Freddie Burns in shock as ‘dead duck’ drop goal clinches Premiership title for Leicester

Burns’ winning kick wobbled between the posts with 22 seconds left in a blood and thunder final at Twickenham

Freddie Burns’ (centre) winning kick wobbled between the posts with 22 seconds left (Mike Egerton/PA)
Freddie Burns’ (centre) winning kick wobbled between the posts with 22 seconds left (Mike Egerton/PA)

Freddie Burns admitted he was still in shock after landing the “dead duck” of a drop goal that secured Leicester Tigers the Gallagher Premiership title with a dramatic 15-12 victory over Saracens.

Burns’ winning kick wobbled between the posts with 22 seconds left in a blood and thunder final at Twickenham as the Tigers staged a determined drive downfield to give their replacement fly-half the best possible platform from which to strike.

Leicester had lost their general George Ford to a first-half ankle injury and Burns stepped up admirably in the climax to the first season of his second spell at Welford Road.

“It was one of those where I was ecstatic to get it over. I managed to shin it over, it was like a dead duck going over but I don’t care, it went through!” said Burns, who was signed last summer from Japanese club rugby.

“It was gutting for George to come off so early. He’s been instrumental in how the team has gone this year.

“When I was running back celebrating, I looked up and saw there were still around 25 seconds on the clock.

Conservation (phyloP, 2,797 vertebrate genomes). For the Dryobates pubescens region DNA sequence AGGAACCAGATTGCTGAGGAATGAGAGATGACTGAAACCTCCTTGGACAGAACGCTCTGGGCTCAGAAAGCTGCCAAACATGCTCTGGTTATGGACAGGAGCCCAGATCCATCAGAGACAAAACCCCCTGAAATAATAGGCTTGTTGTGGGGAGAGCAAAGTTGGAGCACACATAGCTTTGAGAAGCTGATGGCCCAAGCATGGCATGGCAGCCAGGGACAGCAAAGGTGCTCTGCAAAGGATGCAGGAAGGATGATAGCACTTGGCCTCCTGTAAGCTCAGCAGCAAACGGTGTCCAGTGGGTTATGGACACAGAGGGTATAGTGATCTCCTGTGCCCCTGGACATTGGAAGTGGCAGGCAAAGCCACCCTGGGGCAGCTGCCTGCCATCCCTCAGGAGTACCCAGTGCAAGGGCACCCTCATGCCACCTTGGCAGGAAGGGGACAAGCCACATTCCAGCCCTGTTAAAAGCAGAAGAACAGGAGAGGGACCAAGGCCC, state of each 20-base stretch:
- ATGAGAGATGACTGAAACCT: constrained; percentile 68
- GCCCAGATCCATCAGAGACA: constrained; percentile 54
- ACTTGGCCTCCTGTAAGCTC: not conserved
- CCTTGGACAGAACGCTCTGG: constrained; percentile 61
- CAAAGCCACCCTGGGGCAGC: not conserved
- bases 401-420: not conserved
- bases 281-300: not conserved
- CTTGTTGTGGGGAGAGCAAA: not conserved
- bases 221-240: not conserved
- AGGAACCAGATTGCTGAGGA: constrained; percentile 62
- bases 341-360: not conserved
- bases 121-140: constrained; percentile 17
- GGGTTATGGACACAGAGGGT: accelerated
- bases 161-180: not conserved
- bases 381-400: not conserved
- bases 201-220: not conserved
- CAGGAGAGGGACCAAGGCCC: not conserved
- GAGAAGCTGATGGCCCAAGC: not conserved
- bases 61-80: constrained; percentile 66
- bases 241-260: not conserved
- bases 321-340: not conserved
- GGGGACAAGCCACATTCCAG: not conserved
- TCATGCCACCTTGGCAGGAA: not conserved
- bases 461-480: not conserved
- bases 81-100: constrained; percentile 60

“A few years ago I made a fool of myself celebrating too early (for Bath in 2018) and I didn’t want it to happen again so I tried to get the boys on it and luckily enough we cleared up that restart.

“I’m in disbelief right now. I’m normally not short of words, but I can’t believe what’s happened.

“Japan was the best thing that happened to me. It allowed me to fall back in love with the game and check my ego.

“To have this moment with a group of players, who I couldn’t love any more, is special. I’m a bit all over the shop. I keep having this out-of-body experience.”

Leicester led the Premiership from start to finish and – despite entering the final as underdogs – they showed the resilience needed to claim their 11th league title and first since 2013.

“We’ve been a team of fighters all year, we’ve shown that in numerous games. We knew this was going to be hard. I don’t think people really gave us much of a shot,” Burns said.

“Everyone was talking about Sarries’ big-game players, but I wouldn’t have swapped any of our boys for theirs. We kept fighting and kept fighting and we came out at the right end.”

Director of rugby Steve Borthwick has been the mastermind of Leicester’s resurgence and he suggested that winning the Premiership could be the start of a new Tigers dynasty.

“There’s a lot of growth in this team. The average age is 25 years old. The players are all really keen and want to get better,” Borthwick said.

Defeat saw Saracens’ quest for redemption – following their relegation in 2019 for repeated salary cap breaches – come apart at the final hurdle and director of rugby Mark McCall offered no excuses.

“Congratulations to Leicester, they have had a phenomenal season and been top of the league all year. They were the better team and deserved to win the match,” McCall said.

“They trapped us in our half for long periods and backed that up with brilliant defensive work. We were a bit suffocated. We didn’t get anywhere near our best.

“Hopefully we can use the pain that we’re going to feel over the next few days in a constructive way to come back stronger next summer.”

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